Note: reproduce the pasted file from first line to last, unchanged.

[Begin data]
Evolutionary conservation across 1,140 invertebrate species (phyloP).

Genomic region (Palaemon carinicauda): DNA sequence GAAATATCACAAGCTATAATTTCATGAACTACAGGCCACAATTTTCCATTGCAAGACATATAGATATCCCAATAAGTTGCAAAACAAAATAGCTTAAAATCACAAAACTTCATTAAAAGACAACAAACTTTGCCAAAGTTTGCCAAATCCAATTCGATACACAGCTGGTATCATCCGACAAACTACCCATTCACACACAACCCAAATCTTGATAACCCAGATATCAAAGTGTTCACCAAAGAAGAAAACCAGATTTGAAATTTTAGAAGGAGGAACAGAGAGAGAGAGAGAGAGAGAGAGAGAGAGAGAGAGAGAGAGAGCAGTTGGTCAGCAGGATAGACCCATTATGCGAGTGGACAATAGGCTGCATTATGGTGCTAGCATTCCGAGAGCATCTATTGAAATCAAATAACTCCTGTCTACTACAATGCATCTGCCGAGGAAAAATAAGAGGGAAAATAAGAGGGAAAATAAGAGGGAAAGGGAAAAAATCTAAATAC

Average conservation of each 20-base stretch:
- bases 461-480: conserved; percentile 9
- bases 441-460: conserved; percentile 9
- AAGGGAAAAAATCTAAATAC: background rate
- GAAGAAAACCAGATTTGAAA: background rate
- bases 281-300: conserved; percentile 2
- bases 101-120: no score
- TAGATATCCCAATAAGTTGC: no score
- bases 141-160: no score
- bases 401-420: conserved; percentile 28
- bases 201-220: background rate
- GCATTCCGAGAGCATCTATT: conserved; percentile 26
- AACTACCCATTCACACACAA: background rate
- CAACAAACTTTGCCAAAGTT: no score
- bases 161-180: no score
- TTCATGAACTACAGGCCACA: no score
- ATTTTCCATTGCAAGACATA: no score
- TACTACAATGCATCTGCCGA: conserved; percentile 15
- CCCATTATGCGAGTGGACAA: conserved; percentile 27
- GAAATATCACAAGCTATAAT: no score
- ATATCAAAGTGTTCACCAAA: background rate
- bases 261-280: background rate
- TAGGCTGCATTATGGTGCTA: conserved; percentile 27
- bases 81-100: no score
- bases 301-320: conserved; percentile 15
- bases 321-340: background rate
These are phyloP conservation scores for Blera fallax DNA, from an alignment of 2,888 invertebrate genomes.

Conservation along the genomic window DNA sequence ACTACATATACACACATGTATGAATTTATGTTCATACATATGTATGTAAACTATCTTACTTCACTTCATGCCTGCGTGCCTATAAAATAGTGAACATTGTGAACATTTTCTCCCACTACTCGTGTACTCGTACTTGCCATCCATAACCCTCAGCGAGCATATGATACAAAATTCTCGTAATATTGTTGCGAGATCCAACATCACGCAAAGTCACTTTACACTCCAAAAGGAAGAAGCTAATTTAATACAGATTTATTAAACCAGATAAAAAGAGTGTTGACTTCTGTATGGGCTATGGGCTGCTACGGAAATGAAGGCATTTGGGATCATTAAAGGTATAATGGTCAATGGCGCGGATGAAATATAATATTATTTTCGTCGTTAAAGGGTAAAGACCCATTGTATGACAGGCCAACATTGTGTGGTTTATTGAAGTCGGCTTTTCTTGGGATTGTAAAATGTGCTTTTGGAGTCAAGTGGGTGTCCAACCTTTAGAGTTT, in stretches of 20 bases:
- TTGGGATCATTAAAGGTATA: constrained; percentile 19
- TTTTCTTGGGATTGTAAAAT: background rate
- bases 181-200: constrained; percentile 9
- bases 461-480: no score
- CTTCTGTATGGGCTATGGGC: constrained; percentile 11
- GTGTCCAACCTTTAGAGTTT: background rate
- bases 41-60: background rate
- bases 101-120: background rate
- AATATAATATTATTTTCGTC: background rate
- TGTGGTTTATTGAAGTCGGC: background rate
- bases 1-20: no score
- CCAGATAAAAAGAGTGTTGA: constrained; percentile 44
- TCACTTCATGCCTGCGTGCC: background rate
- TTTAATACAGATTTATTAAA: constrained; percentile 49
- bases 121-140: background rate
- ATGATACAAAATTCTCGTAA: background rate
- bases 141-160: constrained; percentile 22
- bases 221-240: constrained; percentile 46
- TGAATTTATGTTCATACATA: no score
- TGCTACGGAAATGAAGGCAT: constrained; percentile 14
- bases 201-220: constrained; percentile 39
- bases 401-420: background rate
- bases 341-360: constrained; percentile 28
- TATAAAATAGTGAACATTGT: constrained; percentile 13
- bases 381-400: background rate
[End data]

Evolutionary conservation across 1,140 invertebrate species (phyloP).

Genomic region (Palaemon carinicauda): DNA sequence GAAATATCACAAGCTATAATTTCATGAACTACAGGCCACAATTTTCCATTGCAAGACATATAGATATCCCAATAAGTTGCAAAACAAAATAGCTTAAAATCACAAAACTTCATTAAAAGACAACAAACTTTGCCAAAGTTTGCCAAATCCAATTCGATACACAGCTGGTATCATCCGACAAACTACCCATTCACACACAACCCAAATCTTGATAACCCAGATATCAAAGTGTTCACCAAAGAAGAAAACCAGATTTGAAATTTTAGAAGGAGGAACAGAGAGAGAGAGAGAGAGAGAGAGAGAGAGAGAGAGAGAGAGAGCAGTTGGTCAGCAGGATAGACCCATTATGCGAGTGGACAATAGGCTGCATTATGGTGCTAGCATTCCGAGAGCATCTATTGAAATCAAATAACTCCTGTCTACTACAATGCATCTGCCGAGGAAAAATAAGAGGGAAAATAAGAGGGAAAATAAGAGGGAAAGGGAAAAAATCTAAATAC

Average conservation of each 20-base stretch:
- bases 461-480: conserved; percentile 9
- bases 441-460: conserved; percentile 9
- AAGGGAAAAAATCTAAATAC: background rate
- GAAGAAAACCAGATTTGAAA: background rate
- bases 281-300: conserved; percentile 2
- bases 101-120: no score
- TAGATATCCCAATAAGTTGC: no score
- bases 141-160: no score
- bases 401-420: conserved; percentile 28
- bases 201-220: background rate
- GCATTCCGAGAGCATCTATT: conserved; percentile 26
- AACTACCCATTCACACACAA: background rate
- CAACAAACTTTGCCAAAGTT: no score
- bases 161-180: no score
- TTCATGAACTACAGGCCACA: no score
- ATTTTCCATTGCAAGACATA: no score
- TACTACAATGCATCTGCCGA: conserved; percentile 15
- CCCATTATGCGAGTGGACAA: conserved; percentile 27
- GAAATATCACAAGCTATAAT: no score
- ATATCAAAGTGTTCACCAAA: background rate
- bases 261-280: background rate
- TAGGCTGCATTATGGTGCTA: conserved; percentile 27
- bases 81-100: no score
- bases 301-320: conserved; percentile 15
- bases 321-340: background rate
These are phyloP conservation scores for Blera fallax DNA, from an alignment of 2,888 invertebrate genomes.

Conservation along the genomic window DNA sequence ACTACATATACACACATGTATGAATTTATGTTCATACATATGTATGTAAACTATCTTACTTCACTTCATGCCTGCGTGCCTATAAAATAGTGAACATTGTGAACATTTTCTCCCACTACTCGTGTACTCGTACTTGCCATCCATAACCCTCAGCGAGCATATGATACAAAATTCTCGTAATATTGTTGCGAGATCCAACATCACGCAAAGTCACTTTACACTCCAAAAGGAAGAAGCTAATTTAATACAGATTTATTAAACCAGATAAAAAGAGTGTTGACTTCTGTATGGGCTATGGGCTGCTACGGAAATGAAGGCATTTGGGATCATTAAAGGTATAATGGTCAATGGCGCGGATGAAATATAATATTATTTTCGTCGTTAAAGGGTAAAGACCCATTGTATGACAGGCCAACATTGTGTGGTTTATTGAAGTCGGCTTTTCTTGGGATTGTAAAATGTGCTTTTGGAGTCAAGTGGGTGTCCAACCTTTAGAGTTT, in stretches of 20 bases:
- TTGGGATCATTAAAGGTATA: constrained; percentile 19
- TTTTCTTGGGATTGTAAAAT: background rate
- bases 181-200: constrained; percentile 9
- bases 461-480: no score
- CTTCTGTATGGGCTATGGGC: constrained; percentile 11
- GTGTCCAACCTTTAGAGTTT: background rate
- bases 41-60: background rate
- bases 101-120: background rate
- AATATAATATTATTTTCGTC: background rate
- TGTGGTTTATTGAAGTCGGC: background rate
- bases 1-20: no score
- CCAGATAAAAAGAGTGTTGA: constrained; percentile 44
- TCACTTCATGCCTGCGTGCC: background rate
- TTTAATACAGATTTATTAAA: constrained; percentile 49
- bases 121-140: background rate
- ATGATACAAAATTCTCGTAA: background rate
- bases 141-160: constrained; percentile 22
- bases 221-240: constrained; percentile 46
- TGAATTTATGTTCATACATA: no score
- TGCTACGGAAATGAAGGCAT: constrained; percentile 14
- bases 201-220: constrained; percentile 39
- bases 401-420: background rate
- bases 341-360: constrained; percentile 28
- TATAAAATAGTGAACATTGT: constrained; percentile 13
- bases 381-400: background rate